Coronary artery disease (CAD) is the number one cause of morbidity and mortality in the United States. Despite advances in medical therapies, some patients continue to develop refractory symptoms requiring more aggressive measures such as left ventricular assist device (LVAD) or orthotopic heart transplantation (OHT). Over the past decade, remarkable progress in recombinant DNA technology has enabled the development of molecular and cellular treatments for CAD. In particular, the field of cardiac gene therapy has evolved from in vitro studies to pre-clinical testing to multi-center trials. However, recent phase II/III trials have uncovered problems such as difficulties in controlling immunogenicity of adenoviral vectors, targeting expression to cardiac tissues, and in vivo monitoring of recombinant genes post delivery. Thus, the development of novel non-viral vectors that are safe and can yield targeted tissue delivery would be a major advance. Another significant advance will be the development of noninvasive techniques to assess gene expression, providing a new catalyst for the entire field of investigation.
The aims of this proposal are to (1) develop non- immunogenic """"""""minicircle"""""""" DNA vectors will significantly improve transfection efficiency in the heart, (2) understand the mechanisms of gene based therapy using integrated strategies of genetic and molecular assays, and (3) to evaluate the safety and efficacy in pre-clinical large animal models. At the end of 5 years, we hope to translate these findings to treatment of CAD patients with minicircle- based gene therapy in the future.

Public Health Relevance

Progress in the field of cardiac gene therapy has been hindered by the lack of suitable delivery vectors. Our proposal uses a custom designed minicircles, which are supercoiled recombinant DNA molecules that can contain any transgene of interest. These minicircles have neither an origin or replication nor an antibiotic selection marker (thus minimizing immune response) and are of smaller size (thus facilitating gene transfer). We will improve its target specificity by incorporating a cardiac tissue specific promoter. Therapeutic angiogenesis will be achieved via a mutant hypoxia inducible factor (HIF-1a) transcriptional factor that is resistant to degradation and has exceptionally long half-life. Mechanisms of gene therapy will be evaluated using an integrative approach combining genetic and molecular approaches. Finally, the application of non-invasive imaging modalities in small and large animal models will help validate and translate gene therapy protocols in the clinical arena.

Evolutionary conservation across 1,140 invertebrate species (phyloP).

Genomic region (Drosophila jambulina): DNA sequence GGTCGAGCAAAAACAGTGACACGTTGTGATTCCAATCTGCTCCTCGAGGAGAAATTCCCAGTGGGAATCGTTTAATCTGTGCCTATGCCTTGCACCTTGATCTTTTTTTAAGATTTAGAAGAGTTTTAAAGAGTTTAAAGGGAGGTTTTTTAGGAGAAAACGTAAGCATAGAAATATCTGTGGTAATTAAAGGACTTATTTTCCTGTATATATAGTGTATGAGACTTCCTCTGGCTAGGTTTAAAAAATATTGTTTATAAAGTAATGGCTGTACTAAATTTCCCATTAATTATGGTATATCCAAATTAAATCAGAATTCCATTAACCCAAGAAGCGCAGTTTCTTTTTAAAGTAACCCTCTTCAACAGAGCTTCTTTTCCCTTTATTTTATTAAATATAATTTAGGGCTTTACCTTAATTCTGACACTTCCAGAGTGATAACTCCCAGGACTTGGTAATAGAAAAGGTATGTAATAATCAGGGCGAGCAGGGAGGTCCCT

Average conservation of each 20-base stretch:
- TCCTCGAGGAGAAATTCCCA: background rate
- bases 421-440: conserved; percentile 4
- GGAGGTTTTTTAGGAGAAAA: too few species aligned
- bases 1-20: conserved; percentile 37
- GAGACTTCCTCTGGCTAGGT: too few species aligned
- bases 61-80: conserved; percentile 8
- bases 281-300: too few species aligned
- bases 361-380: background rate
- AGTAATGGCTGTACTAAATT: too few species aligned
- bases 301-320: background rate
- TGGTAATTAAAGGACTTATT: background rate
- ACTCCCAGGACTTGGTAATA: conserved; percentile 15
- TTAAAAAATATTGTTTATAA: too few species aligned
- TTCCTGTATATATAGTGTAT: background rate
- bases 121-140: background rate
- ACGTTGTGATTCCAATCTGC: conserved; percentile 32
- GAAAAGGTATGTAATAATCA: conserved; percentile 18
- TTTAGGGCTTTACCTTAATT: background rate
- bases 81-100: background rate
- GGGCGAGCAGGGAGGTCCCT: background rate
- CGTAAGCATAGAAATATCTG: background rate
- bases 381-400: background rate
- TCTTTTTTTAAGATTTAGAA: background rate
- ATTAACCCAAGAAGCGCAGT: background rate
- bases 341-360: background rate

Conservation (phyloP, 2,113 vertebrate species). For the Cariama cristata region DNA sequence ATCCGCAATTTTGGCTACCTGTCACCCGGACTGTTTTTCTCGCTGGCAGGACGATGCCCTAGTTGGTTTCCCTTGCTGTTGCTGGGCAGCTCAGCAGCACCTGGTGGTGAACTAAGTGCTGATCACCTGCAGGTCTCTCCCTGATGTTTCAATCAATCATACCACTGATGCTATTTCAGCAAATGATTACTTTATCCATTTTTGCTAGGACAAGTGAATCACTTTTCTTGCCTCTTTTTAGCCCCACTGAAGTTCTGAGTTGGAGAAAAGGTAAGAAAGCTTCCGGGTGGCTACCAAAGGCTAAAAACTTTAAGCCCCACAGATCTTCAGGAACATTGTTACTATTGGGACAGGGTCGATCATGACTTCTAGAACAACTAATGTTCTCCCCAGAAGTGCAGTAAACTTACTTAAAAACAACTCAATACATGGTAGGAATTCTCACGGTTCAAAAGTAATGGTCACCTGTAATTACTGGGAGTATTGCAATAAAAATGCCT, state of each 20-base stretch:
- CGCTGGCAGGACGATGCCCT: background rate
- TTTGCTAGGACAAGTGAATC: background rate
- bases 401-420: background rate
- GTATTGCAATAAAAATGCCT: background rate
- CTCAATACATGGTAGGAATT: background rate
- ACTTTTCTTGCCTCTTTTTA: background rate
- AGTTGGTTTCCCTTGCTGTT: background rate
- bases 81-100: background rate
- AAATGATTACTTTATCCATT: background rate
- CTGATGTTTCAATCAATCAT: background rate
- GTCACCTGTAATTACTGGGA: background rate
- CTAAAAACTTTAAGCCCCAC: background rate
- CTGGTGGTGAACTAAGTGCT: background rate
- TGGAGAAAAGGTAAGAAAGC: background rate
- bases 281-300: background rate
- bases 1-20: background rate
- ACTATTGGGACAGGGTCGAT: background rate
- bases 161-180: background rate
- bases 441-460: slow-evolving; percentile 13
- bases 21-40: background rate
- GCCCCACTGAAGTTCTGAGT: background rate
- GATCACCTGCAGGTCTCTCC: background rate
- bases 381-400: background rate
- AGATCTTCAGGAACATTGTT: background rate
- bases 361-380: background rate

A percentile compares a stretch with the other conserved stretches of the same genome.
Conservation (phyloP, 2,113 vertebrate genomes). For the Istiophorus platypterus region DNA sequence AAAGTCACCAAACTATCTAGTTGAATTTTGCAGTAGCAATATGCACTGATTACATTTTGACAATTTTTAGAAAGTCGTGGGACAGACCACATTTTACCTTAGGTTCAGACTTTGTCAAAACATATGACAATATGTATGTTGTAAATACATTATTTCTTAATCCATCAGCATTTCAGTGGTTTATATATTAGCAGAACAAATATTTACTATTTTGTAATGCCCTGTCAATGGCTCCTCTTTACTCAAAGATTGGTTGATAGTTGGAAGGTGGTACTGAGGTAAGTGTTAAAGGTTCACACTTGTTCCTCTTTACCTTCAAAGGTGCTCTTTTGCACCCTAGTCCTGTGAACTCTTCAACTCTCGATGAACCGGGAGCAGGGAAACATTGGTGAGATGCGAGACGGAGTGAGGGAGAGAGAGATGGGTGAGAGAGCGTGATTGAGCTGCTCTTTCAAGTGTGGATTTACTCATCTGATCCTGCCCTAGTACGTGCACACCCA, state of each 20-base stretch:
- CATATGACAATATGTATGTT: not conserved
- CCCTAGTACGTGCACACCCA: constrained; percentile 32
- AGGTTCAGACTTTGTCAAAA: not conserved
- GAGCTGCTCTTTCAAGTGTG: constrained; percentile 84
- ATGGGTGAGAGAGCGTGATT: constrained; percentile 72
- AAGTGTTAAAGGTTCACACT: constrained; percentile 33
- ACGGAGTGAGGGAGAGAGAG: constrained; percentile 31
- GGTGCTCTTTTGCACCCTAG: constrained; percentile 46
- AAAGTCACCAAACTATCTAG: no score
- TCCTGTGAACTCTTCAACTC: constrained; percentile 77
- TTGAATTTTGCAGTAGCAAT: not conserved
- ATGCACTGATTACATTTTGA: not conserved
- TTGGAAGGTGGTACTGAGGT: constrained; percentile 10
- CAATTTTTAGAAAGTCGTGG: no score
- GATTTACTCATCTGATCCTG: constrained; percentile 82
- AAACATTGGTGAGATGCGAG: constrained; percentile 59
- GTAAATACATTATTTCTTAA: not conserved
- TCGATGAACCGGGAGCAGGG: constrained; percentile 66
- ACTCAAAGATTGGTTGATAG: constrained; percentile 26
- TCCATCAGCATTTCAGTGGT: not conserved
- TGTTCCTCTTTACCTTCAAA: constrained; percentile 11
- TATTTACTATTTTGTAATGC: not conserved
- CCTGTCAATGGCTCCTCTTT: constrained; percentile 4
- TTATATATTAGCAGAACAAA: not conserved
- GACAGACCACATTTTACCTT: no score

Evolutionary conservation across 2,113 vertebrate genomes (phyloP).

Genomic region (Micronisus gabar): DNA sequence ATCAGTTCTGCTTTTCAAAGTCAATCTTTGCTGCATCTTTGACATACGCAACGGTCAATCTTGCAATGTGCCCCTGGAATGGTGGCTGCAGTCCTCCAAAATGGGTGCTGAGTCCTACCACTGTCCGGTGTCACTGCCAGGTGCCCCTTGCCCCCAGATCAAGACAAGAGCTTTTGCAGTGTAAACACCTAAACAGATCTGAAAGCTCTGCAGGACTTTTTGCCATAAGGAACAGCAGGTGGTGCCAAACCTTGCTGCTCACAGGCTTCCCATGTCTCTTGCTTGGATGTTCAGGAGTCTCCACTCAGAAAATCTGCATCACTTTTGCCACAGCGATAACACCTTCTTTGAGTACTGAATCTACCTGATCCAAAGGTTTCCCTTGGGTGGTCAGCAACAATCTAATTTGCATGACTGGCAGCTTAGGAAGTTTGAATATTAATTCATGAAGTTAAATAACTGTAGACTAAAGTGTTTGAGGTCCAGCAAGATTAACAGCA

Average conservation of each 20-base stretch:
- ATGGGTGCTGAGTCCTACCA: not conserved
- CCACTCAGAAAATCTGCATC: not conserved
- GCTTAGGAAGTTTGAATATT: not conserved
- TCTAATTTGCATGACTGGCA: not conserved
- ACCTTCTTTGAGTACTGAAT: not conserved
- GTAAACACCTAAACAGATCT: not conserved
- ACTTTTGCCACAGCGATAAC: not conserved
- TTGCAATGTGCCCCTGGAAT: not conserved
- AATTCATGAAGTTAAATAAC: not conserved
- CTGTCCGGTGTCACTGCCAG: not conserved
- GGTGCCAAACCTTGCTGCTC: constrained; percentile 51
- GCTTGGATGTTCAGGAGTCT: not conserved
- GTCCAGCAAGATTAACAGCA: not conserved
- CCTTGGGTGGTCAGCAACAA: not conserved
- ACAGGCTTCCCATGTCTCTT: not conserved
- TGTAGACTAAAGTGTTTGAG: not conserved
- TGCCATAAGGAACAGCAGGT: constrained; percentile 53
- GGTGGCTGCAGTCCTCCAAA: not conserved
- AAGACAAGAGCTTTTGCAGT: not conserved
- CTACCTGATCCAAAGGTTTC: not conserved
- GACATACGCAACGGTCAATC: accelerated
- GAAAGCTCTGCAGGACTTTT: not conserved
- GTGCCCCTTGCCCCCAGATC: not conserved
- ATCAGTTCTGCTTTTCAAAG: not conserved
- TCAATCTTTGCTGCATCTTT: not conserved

National Institute of Health (NIH)
National Heart, Lung, and Blood Institute (NHLBI)
Research Project (R01)
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Myocardial Ischemia and Metabolism Study Section (MIM)
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Danthi, Narasimhan
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Stanford University
Schools of Medicine
United States
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